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Laboratory clues to immunodeficiency; missed chances for early diagnosis?
  1. P D Bright1,
  2. N Rooney2,
  3. P F Virgo1,
  4. R J Lock1,
  5. S L Johnston1,
  6. D J Unsworth1
  1. 1Department of Immunology, North Bristol NHS Trust, Bristol, UK
  2. 2Department of Cellular Pathology, North Bristol NHS Trust, Bristol, UK
  1. Correspondence to Dr Philip Bright, Immunology Department, North Bristol NHS Trust, Pathology Sciences Building, Southmead Hospital, Southmead, Bristol BS10 5NB, UK; philip.bright{at}


Primary immunodeficiency is seen in an estimated one in 1200 people, and secondary immunodeficiency is increasingly common, particularly with the use of immunosuppresion, cancer therapies and the newer biological therapies such as rituximab. Delays in the diagnosis of immunodeficiency predictably lead to preventable organ damage. Examples of abnormal pathology tests that suggest immunodeficiency from all laboratory specialities are given, where vigilant interpretation of abnormal results may prompt earlier diagnosis. If immunodeficiency is suspected, suggested directed testing could include measuring immunoglobulins, a lymphocyte count and T-cell and B-cell subsets.


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The prevalence of primary immunodeficiency (PID) has been estimated at one in 1200 people based on telephone surveys in the USA.1 Antibody deficiency is the diagnosis in approximately 65% of those with PID.2 Significantly, there are often delays of many years3 in the diagnosis of PID, and late diagnosis increases the risk of chronic organ damage (eg, correlation between delayed diagnosis of X-linked agammaglobulinaemia and bronchiectasis4). Infection frequency5–7 and the directly resultant organ damage8 can be prevented through appropriate treatment, such as lifelong prophylaxis using repeated infusions of donor-pooled human immunoglobulin G.9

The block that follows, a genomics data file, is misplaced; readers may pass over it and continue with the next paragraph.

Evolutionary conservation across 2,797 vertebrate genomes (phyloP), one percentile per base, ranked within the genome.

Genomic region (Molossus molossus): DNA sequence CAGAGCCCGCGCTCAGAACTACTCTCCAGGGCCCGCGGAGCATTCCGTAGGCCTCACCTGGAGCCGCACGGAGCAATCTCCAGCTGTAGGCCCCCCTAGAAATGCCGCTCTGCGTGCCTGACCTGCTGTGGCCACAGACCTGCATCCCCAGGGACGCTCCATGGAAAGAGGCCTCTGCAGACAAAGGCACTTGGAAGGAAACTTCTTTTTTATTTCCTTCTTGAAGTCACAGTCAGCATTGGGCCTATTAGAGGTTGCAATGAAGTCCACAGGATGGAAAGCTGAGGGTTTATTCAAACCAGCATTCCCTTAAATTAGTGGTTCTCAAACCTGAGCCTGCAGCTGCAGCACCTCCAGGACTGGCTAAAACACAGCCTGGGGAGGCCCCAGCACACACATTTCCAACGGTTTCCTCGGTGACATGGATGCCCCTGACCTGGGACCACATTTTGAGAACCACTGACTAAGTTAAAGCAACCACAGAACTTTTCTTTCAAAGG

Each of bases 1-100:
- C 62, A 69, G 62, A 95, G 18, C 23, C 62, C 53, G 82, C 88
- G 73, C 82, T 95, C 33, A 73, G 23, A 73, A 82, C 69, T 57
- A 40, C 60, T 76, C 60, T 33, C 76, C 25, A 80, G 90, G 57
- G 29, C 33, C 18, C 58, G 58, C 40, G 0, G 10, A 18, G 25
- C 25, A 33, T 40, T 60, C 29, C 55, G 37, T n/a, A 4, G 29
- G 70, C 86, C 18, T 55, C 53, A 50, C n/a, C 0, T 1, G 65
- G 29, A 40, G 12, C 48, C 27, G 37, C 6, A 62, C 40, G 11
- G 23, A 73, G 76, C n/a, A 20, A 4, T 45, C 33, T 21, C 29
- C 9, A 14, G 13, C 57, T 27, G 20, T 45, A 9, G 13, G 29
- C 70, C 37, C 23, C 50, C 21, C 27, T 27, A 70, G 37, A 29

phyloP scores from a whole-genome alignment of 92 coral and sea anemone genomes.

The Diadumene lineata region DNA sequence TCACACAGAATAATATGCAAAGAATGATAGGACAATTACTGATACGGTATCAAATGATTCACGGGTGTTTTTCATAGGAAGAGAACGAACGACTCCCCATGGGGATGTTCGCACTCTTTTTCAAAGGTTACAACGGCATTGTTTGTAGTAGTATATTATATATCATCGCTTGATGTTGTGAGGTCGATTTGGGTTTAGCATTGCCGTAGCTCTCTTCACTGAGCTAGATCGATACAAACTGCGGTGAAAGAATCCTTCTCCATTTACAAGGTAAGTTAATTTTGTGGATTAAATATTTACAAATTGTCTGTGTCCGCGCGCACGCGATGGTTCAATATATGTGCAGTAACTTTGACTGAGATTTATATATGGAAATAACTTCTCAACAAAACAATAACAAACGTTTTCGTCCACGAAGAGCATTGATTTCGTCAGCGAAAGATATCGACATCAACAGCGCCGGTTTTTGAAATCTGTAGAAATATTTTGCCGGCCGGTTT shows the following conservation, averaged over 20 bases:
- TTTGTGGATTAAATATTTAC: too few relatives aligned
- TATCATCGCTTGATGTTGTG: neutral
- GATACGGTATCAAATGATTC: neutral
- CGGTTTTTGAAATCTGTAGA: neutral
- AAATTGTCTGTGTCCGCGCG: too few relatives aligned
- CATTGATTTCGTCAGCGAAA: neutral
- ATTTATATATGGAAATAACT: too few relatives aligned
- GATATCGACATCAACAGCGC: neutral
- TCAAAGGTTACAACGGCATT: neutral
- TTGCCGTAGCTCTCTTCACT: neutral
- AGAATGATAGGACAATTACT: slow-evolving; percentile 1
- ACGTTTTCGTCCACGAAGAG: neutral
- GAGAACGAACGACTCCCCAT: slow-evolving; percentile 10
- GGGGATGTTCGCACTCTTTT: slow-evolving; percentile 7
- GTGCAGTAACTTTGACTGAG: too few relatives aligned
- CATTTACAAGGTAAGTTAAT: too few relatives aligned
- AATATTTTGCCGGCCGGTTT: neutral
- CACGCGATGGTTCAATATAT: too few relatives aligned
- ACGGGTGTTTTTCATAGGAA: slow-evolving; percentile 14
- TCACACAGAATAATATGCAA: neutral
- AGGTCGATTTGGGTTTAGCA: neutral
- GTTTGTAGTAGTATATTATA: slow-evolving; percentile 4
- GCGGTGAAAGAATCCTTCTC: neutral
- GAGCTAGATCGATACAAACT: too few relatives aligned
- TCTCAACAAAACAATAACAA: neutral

Often, but not always, PID presents with recurrent infection with familiar pathogens and/or infection with opportunist or atypical organisms (eg, Pneumocystis jerovici, giardiasis, atypical mycobacteria). Paradoxically, in addition to risk of infection, PID can also increase the risk of autoimmune diseases, such as immune thrombocytopenic purpura (ITP), presumably related to immune dysregulation.

Pathology tests undertaken for other reasons may unexpectedly generate abnormal laboratory results indicative of possible immunodeficiency. It is important that pathology laboratory staff across all disciplines consider primary and secondary immunodeficiency as a possible explanation in these cases and this be highlighted on laboratory test reports for requesting clinicians. This can lead to earlier diagnosis and treatment, and improved outcome for patients. We now present a series of examples of abnormal laboratory results indicative of possible immune deficiency listed by laboratory discipline.

Biochemistry testing